Huile sur papier entoilé, 14 x 29,5 cm

Marie Zolamian

Marie Zolamian
Impavide, 2016
Huile sur papier, 24 x 32 cm

Marie Zolamian

Exhibition view. Photo : Stevens Decroos.

Marie Zolamian

Marie Zolamian
Gigogne, 2016.
Huile sur papier, 24 x 17 cm.

Marie Zolamian

Exhibition view. Photo : Stevens Decroos.

Marie Zolamian

Marie Zolamian
Palimpseste, 2016
Huile sur papier, 24 x 32 cm

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The Photographic I – Other Pictures is the first part of a diptych spread over two years. The exhibition comprises new and existing work by around 20 international artists and photographers ranging from the 1960s to the present. The selection demonstrates a lively interest in the power of the still image as a means of examining the world. It concentrates on indefinable images with an open view, whose multi-layering requires slow reading.

Aglaia Konrad

Aglaia Konrad

Aglaia Konrad

photographies Dirk Pauwels.

The films and photos of Aglaia Konrad (1960, Salzburg) take architecture and the urban space as their subject matter. Aerial shots, street views and angular cut-outs of the built environment in metropolitan cities emphasize the physical and psychological impact of mostly modernist façades, con- crete housing blocks, peripheral neighbourhoods, shipyards and generic non-spaces such as airports, roadways and other infrastructure. Her keen observations of the empty metropolis simultaneously expose the economic, historical and social layers of a globalized society. A major part of her oeuvre consists of in situ installations of large-scale photographic prints stuck directly onto glass or walls, thus creating tension between the spaces depicted in her photographic images and the physical space of the exhibition architecture – a strategy that lies at the heart of her artistic practice. The monumental geometry of her montages, grids and spatial interventions, moreover, amplifies the abstract nature of her photo stills. Every presentation, whether in an exhibition space or in one of her artists’ books, reinterprets selections from her prodigious archive, displaying a love of systematic lists and collections, particularly for the alphabet and atlases. Aglaia Konrad lives and works in Brussels.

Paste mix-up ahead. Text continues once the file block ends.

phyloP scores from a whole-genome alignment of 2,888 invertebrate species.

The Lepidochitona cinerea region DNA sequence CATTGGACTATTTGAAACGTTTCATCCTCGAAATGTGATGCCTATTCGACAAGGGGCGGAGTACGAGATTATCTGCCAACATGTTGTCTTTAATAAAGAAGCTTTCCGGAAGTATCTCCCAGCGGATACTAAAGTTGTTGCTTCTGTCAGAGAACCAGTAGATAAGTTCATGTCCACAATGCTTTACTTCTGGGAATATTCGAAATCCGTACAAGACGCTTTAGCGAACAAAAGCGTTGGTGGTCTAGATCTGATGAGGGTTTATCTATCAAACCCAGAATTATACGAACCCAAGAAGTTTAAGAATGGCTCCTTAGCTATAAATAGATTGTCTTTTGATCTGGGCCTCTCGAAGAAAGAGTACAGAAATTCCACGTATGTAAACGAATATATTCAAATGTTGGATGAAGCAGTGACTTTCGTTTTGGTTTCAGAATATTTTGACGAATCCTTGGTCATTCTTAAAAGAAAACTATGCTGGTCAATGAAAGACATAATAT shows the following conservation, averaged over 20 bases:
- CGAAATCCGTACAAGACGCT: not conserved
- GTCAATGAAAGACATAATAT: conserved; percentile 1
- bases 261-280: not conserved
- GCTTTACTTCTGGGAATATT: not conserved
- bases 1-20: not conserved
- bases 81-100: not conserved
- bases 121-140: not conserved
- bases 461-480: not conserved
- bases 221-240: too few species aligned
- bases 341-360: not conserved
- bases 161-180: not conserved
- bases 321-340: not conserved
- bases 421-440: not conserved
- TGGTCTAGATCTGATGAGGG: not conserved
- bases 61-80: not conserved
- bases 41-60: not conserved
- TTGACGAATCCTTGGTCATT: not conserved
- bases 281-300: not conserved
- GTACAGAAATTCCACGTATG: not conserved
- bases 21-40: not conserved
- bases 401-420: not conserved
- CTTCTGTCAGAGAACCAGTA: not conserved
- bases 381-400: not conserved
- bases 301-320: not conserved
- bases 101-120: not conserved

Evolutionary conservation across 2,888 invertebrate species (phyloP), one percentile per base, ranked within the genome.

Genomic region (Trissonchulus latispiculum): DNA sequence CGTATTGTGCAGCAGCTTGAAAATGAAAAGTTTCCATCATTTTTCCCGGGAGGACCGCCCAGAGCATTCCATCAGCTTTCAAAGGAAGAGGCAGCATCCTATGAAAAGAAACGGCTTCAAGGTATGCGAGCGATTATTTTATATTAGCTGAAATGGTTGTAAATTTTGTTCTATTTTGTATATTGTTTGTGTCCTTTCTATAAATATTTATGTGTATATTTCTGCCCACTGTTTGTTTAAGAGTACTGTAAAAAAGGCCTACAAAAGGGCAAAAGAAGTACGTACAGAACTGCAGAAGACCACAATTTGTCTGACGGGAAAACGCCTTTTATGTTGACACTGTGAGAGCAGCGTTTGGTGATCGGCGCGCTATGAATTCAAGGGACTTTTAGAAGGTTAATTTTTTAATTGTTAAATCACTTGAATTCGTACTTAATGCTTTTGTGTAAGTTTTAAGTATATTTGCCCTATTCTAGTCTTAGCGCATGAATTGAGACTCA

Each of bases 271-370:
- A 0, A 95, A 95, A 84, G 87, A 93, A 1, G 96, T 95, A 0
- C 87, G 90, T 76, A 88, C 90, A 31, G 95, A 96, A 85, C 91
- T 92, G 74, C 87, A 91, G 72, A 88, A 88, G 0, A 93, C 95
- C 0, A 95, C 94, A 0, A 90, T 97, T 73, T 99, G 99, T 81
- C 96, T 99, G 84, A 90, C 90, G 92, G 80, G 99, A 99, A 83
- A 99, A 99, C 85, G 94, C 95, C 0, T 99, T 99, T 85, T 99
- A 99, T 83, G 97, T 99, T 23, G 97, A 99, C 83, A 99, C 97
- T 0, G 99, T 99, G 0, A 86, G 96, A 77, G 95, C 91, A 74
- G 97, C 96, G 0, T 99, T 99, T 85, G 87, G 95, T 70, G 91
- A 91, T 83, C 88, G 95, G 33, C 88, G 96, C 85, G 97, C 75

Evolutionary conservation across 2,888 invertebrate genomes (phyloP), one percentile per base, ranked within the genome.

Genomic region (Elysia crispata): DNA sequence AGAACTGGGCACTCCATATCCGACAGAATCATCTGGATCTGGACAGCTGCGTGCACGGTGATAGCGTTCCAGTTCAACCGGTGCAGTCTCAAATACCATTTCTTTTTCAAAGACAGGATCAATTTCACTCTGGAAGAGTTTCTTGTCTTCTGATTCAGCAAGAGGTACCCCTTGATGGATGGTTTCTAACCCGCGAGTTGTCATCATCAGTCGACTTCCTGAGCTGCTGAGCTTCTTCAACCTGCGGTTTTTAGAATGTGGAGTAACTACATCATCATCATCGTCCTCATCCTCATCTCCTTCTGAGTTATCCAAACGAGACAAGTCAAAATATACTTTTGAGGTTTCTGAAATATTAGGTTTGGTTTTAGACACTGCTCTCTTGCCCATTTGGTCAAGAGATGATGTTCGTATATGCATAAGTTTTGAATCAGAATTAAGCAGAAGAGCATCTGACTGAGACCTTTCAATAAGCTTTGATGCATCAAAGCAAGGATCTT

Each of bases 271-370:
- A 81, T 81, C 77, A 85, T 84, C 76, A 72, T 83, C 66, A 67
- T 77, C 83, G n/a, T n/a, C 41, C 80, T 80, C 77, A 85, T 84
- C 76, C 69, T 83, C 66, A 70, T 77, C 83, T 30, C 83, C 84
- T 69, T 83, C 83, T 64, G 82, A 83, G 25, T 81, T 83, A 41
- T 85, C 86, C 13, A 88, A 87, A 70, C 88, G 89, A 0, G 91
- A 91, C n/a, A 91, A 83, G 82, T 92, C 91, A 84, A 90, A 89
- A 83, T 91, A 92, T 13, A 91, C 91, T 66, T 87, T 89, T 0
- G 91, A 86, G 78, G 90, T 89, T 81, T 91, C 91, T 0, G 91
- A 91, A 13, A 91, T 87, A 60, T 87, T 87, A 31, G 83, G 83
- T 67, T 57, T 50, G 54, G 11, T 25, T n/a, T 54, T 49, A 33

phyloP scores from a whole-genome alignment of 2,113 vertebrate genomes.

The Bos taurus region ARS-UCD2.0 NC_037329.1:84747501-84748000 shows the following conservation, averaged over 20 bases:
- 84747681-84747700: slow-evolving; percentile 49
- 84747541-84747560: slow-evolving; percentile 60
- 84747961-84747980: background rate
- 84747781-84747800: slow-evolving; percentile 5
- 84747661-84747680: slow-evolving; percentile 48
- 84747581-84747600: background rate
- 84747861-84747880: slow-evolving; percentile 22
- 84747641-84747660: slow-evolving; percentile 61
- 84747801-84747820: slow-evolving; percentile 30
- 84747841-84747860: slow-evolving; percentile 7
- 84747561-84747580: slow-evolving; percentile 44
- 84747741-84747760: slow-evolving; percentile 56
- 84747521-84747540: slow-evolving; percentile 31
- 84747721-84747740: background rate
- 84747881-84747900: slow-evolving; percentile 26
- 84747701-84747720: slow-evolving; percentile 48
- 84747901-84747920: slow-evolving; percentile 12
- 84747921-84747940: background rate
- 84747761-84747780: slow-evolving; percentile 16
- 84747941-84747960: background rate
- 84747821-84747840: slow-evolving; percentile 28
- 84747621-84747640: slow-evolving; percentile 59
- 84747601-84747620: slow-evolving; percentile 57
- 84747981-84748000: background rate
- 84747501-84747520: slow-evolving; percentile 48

Gent (B), The Photographic I – Other Pictures, SMAK, du 7 octobre au 07 janvier 2018

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Jacques Charlier
– Montpellier (F), Une rétrospective 1964-1985, La Panacée, du 14 octobre au 2017 au 14 janvier 2018.

Olivier Foulon
– Köln (D), Hard Return, Temporary Gallery, Zentrum für zeitgenössische Kunst, 2 décembre 2017 – 4 mars 2018.

Aglaia Konrad
– Gent (B), The Photographic I – Other Pictures, SMAK, du 7 octobre au 07 janvier 2018
– Lisboa (P), Aglaia Konrad, Frauenzimmerstunde, Lumiar Cité, du 18 novembre 2017 au 14 janvier 2018.

Jacqueline Mesmaeker